In the interests of championing consumer rights, the Advertising Standards Authority of South Africa (ASA) has approached the National Consumer Commission (“NCC”) with a proposed industry code called the Advertising and Marketing Industry Code of Practice (“the Industry Code”).

The Industry Code was published for public comment in the Government Gazette of 26 July 2016, and interested parties have been invited to submit comments. As part of this proposal, the ASA has also requested accreditation as an ombudsman scheme in the advertising and marketing industry.

The proposed draft Industry Code falls within Section 82 of the Consumer Protection Act 68 of 2008 (“CPA”), which allows the Minister of Trade and Industry to accredit industry specific ombudsman schemes, and to prescribe accompanying industry codes. In the past, the Motor Industry Ombudsman of South Africa (which enforces the South African Automotive Industry Code of Conduct), and the Consumer Goods and Services Ombud (which enforces the Consumer Goods and Services Code of Conduct) have been accredited.

The ASA’s Industry Code has been designed with the consumer in mind, with clauses in place to protect consumers against improper trade practices, and deceptive, misleading, unfair or fraudulent conduct in the marketing and advertising industry. As a result, it seeks to promote informative, authentic and legal advertising and marketing in South Africa.

If the Industry Code is accepted, it will be compulsory for all advertising and marketing businesses to comply. The advertising ‘participants and subscribers’ referred to in the code comprise marketing and advertising agencies, media owners and their agents, media buyers and all other marketers and advertisers of goods and services in South Africa (such as retailers, suppliers, wholesalers, distributors, manufacturers, producers and importers). Under the Industry Code, they will be required to do the following:

  • comply with the Industry Code;
  • register with the ASA;
  • place suitable notices on their websites and at their trading premises, advising consumers that they subscribe to, and are bound by, the Industry Code and providing the ASA’s contact details to consumers; and
  • contribute towards the funding of the ASA. It is proposed that a levy collection agency will be established for this purpose.

Why the need for a new code? While there are some similarities between the Industry Code and ASA’s current Code of Advertising Practice (“ASA Code”), some changes were required to bring the ASA Code in line with the CPA. For example, the definition of “advertisement” has been given the meaning as set out in Article 1 of the CPA, but it has been emphasised that editorial matter for which no consideration has been given or received (such as news articles), does not fall within the definition of an advertisement.

The Industry Code will emphasise consumer rights, with Clause 1.4 saying that it “specifically deals with the resolution of complaints of prohibited conduct and the failure to comply with required conduct in respect of advertising and marketing of goods and services to consumers as provided for and envisaged within the scope of the [Consumer Protection] Act”.

Like the ASA Code, it provides a basis for dispute resolution between industry participants as well as for complaints between industry participants and consumers. The Industry Code will reflect the current practice of not charging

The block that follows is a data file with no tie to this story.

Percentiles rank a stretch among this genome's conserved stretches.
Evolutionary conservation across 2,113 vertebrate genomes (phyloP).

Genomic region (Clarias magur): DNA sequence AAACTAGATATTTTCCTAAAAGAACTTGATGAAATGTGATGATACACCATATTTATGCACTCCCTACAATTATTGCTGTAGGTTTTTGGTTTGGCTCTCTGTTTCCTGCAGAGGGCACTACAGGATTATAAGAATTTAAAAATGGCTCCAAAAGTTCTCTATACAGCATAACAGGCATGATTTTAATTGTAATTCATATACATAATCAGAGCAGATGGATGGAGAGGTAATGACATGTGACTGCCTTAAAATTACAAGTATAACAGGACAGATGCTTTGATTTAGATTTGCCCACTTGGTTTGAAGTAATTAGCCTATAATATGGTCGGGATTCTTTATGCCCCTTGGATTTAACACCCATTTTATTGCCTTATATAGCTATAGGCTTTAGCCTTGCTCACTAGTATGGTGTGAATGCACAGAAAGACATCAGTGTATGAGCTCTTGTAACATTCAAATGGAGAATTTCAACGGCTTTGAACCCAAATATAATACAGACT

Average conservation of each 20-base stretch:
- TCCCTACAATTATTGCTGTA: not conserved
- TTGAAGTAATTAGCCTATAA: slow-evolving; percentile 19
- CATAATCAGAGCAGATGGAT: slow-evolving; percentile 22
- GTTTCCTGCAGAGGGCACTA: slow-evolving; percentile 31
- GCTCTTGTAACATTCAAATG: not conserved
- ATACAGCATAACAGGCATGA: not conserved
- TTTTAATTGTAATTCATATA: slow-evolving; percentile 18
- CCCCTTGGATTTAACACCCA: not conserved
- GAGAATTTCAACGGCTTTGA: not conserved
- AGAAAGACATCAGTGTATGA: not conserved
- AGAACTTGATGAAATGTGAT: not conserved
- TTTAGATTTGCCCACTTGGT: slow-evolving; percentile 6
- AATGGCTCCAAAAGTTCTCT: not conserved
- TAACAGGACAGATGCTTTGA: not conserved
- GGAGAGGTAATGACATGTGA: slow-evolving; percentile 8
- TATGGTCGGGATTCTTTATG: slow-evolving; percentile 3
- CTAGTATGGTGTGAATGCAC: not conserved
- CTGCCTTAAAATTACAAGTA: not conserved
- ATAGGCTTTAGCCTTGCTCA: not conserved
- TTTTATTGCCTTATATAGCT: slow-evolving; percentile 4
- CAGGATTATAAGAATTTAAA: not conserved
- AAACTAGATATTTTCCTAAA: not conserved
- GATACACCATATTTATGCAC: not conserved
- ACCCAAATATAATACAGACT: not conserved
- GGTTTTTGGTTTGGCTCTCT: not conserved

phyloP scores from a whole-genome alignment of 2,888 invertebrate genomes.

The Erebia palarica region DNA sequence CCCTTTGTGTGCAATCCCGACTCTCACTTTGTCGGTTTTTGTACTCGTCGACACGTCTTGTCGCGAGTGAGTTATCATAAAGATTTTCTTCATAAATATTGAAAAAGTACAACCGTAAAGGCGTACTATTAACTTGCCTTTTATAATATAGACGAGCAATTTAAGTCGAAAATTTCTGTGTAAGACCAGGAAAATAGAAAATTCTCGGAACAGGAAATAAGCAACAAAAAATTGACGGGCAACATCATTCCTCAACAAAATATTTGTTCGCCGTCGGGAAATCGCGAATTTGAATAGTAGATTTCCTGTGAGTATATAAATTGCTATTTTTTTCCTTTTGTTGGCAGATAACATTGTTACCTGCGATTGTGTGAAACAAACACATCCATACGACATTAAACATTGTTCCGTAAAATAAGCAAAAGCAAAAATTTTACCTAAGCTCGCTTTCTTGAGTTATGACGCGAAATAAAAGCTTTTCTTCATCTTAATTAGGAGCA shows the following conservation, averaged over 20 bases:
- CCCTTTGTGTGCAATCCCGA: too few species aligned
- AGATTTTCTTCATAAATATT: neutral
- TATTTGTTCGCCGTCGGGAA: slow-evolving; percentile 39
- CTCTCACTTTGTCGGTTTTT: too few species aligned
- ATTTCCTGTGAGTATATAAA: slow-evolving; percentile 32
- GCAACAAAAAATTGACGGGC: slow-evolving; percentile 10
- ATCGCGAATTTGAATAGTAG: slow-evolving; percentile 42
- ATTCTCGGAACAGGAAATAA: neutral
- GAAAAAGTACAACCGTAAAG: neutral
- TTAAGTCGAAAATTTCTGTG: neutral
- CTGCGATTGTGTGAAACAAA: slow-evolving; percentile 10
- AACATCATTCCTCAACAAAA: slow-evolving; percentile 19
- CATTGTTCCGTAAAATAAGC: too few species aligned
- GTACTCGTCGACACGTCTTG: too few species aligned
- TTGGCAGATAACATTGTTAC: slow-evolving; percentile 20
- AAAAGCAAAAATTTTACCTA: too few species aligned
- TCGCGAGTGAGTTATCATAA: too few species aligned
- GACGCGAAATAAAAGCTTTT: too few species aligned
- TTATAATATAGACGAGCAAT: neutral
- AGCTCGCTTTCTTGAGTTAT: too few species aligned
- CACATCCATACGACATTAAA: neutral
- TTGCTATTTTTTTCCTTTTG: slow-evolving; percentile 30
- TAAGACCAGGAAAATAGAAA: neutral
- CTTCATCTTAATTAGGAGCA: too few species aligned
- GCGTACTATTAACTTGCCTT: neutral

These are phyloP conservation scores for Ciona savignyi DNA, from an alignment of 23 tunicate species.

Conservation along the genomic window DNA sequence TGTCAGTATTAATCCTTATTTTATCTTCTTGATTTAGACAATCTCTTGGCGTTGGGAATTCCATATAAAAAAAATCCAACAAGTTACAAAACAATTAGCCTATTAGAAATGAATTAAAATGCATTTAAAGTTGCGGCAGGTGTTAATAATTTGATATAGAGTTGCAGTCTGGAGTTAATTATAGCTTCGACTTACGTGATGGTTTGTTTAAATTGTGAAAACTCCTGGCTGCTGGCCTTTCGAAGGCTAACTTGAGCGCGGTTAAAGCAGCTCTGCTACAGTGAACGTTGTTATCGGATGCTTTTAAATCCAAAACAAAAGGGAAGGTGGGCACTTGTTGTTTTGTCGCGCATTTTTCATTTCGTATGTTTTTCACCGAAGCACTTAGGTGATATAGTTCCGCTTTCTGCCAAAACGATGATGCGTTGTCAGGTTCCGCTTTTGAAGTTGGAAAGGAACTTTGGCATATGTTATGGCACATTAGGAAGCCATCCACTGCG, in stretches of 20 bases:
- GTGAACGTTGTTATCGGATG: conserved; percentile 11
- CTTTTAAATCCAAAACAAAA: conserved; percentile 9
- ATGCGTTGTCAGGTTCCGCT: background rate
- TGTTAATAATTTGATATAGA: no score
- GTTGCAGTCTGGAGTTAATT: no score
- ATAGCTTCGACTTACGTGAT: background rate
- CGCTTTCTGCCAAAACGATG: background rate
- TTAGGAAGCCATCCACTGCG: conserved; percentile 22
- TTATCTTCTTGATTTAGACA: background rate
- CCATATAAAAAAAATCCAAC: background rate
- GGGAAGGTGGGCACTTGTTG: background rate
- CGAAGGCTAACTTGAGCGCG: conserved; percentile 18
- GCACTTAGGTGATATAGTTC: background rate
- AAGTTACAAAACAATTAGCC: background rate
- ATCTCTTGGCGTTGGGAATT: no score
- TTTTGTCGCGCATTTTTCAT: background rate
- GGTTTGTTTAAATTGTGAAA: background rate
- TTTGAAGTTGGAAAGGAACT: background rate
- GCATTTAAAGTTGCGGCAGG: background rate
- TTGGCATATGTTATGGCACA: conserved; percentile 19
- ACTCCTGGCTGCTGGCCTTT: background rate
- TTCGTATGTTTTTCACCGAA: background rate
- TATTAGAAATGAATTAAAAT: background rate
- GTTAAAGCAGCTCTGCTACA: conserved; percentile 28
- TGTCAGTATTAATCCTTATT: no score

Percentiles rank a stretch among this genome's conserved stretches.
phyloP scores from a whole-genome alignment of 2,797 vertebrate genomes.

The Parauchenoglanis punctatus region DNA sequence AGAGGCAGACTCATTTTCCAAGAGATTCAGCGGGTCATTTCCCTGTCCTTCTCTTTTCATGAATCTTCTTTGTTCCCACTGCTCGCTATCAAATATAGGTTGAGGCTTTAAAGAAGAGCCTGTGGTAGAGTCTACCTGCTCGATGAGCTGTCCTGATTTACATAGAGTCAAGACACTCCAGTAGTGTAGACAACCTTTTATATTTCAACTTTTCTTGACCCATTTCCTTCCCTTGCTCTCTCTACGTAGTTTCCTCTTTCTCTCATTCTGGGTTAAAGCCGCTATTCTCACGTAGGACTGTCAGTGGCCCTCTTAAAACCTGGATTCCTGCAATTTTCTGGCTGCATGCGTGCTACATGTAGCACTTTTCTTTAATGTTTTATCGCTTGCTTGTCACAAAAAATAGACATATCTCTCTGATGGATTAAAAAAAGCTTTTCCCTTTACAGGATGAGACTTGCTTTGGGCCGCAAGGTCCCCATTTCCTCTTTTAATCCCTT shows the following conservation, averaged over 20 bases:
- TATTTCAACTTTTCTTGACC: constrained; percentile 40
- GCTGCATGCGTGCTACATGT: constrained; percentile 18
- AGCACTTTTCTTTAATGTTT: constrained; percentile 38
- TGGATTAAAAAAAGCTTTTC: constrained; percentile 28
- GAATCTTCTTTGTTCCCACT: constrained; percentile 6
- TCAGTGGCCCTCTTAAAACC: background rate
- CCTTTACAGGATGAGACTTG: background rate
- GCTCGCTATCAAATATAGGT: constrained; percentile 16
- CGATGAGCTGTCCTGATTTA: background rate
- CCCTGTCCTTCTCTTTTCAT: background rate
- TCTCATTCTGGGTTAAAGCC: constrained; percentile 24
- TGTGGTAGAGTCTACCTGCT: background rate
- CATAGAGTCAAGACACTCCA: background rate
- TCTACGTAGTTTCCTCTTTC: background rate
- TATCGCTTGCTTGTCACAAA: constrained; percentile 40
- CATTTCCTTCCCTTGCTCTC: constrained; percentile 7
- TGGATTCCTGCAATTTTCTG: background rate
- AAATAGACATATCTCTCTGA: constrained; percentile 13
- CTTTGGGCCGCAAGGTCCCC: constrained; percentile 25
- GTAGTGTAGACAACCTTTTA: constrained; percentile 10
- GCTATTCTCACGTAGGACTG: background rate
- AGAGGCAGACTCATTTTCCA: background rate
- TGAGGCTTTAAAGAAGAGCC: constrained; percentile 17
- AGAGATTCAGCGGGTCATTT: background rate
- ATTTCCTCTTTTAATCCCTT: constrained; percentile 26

consumers and organisations serving in the public interest for filing complaints before the ASA, or in subsequent appeal proceedings. Competitors, however, may be required to do so.

Complaints under the Industry Code will follow a similar process to the ASA, with the Directorate considering complaints, and appeals being filed with the Advertising Industry Tribunal, Advertising Standards Committee or the Final Appeal Committee.

While the complaints process overlays, only a handful of the 19 general principles that are found in Section II of the ASA Code have been incorporated into the Industry Code, including those relating to truthful presentation and substantiation of claims, and the prohibition of misleading claims (which overlaps with Section 41 of the CPA, dealing with false, misleading or deceptive representations).

Some of the clauses that have been removed include those that deal with competitor complaints, meaning that if the Industry Code is accepted in its current form, the grounds on which the ASA will be able to consider competitor complaints will be more limited. Some of the appendices have now been incorporated into the Industry Code. This includes those relating to the advertising of cosmetics and alcohol, as well as direct marketing and environmental claims. The advertising requirements for slimming products, foodstuffs and beverages, breast milk substitutes, baby feeding bottles and teats and collective investment schemes has been excluded, as well as the provisions for specific categories of goods and services. The reasoning for this is that these categories already fall under legislation from other bodies. This means that in certain instances where the ASA has been an appropriate dispute resolution, other suitable tribunals may have to be approached in the future. Of course, none of this is set in stone until the Code and any of its amendments are finalised.

The Code is currently reviewing and considering submitted comments and consulting relevant industry participants.